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Sony LF-S50G review: Novelty features don't redeem this expensive Google Assistant speaker

In the personal assistance arms race, the two real options for Android users are Google's Assistant and Amazon's Alexa, and both companies have realized that victory will require ubiquity—not as the final result, but as the means. To that end, each has opened its platform up for third-party hardware, and Sony's (un)imaginatively named LF-S50G takes advantage of Google's Assistant in the same way the first party Google Home does, seasoned with a few unique features like gesture controls and a clock.

At around $200, though, I don't think Sony's speaker is worth the extra cash for most people over the $130 Google Home, unless you have particular requirements.

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ASUS Zenfone Max Plus M1 review: A big battery alone does not a good phone make

Back at CES, Asus showed off a follow-up to the not-so-old Zenfone 4 Max, which was a phone that ultimately disappointed me. Attempting to capitalize on the love for big batteries, the Taiwanese company decided to spin off the Zenfone Max line into its own device family. These phones will offer large batteries and many of the latest smartphone trends for budget prices.

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Anker Nebula Capsule review: The best portable projector, but it'll cost you

Last year, mobile accessory company Anker released its first portable projector, the Nebula Mars. It was roughly the size of a lunch box, with powerful JBL speakers, great video quality, and Android built-in. The hardware was great, but the ancient version of Android (4.4.4, to be precise), lack of Play Store support, and high price made the product hard to recommend.

Not long after, Anker announced a smaller version, called the Nebula Capsule. It's roughly the size of a soda can, and works as both a projector and a Bluetooth speaker. It's almost certainly the best portable projector you can buy, but it commands a high price.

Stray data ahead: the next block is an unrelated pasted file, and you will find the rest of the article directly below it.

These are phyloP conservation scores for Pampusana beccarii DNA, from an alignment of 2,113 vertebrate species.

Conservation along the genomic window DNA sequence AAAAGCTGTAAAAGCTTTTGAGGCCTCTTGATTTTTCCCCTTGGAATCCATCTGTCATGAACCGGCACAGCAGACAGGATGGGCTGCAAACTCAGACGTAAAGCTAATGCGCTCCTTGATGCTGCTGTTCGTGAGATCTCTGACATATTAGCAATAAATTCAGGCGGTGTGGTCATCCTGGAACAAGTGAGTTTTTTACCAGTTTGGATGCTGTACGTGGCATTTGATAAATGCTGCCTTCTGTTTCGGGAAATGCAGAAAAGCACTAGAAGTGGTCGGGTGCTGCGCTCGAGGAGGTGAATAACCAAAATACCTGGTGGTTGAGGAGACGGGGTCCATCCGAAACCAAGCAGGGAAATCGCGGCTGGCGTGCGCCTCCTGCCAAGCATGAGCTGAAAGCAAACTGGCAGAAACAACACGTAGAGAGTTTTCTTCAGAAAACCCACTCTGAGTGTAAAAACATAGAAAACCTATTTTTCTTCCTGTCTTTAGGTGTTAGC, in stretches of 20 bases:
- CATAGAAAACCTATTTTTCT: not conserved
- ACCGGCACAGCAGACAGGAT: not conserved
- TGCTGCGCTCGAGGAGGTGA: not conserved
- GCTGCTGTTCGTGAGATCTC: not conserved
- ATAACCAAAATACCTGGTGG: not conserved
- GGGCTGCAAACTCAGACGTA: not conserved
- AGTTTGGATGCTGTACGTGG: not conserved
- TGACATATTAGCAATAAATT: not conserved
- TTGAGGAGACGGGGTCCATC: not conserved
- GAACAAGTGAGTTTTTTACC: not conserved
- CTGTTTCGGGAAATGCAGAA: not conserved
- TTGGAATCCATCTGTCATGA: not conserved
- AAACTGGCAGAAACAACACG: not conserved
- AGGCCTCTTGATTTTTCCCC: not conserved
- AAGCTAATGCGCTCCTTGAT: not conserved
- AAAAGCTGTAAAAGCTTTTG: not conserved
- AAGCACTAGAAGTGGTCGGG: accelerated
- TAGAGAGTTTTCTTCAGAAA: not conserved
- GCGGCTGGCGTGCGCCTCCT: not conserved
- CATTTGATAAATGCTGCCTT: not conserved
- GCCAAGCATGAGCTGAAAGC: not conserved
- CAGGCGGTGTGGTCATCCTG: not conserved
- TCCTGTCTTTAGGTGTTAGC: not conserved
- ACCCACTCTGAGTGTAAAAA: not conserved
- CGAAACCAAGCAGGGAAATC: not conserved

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Phiaton BT 150 NC review: Great sound and noise canceling in an affordable package

Taking a step away from fitness-oriented audio, I have recently spent some time with Phiaton's BT 150 NC noise canceling earphones. This is aimed at traveling professionals who want to have great noise canceling without breaking the bank. Phiaton manages that with the $150 BT 150 NC, all while providing very good sound quality and comfort.

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ASUS Chromebook Flip C302 long-term review: The laptop that brought me back to Chrome OS

I've never been a fan of buying expensive laptops, even once I could actually afford them. Just like with smartphones, there's a certain point where the added features can't justify the $1,000+ prices, unless you are doing heavy productivity or gaming. My first laptop was the ASUS Eee PC 1001PXD netbook, which I was pretty happy with at the time (now the 1024x600 screen sounds atrocious), but the casing eventually started to crack apart. I later switched to the original Dell Chromebook 13, but the limitations of the browser-only environment were too much to bear, so I bought a Surface Pro 2.

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Review: Satechi's 75W charger has USB-C PD, Quick Charge, and extra ports to keep all your gadgets going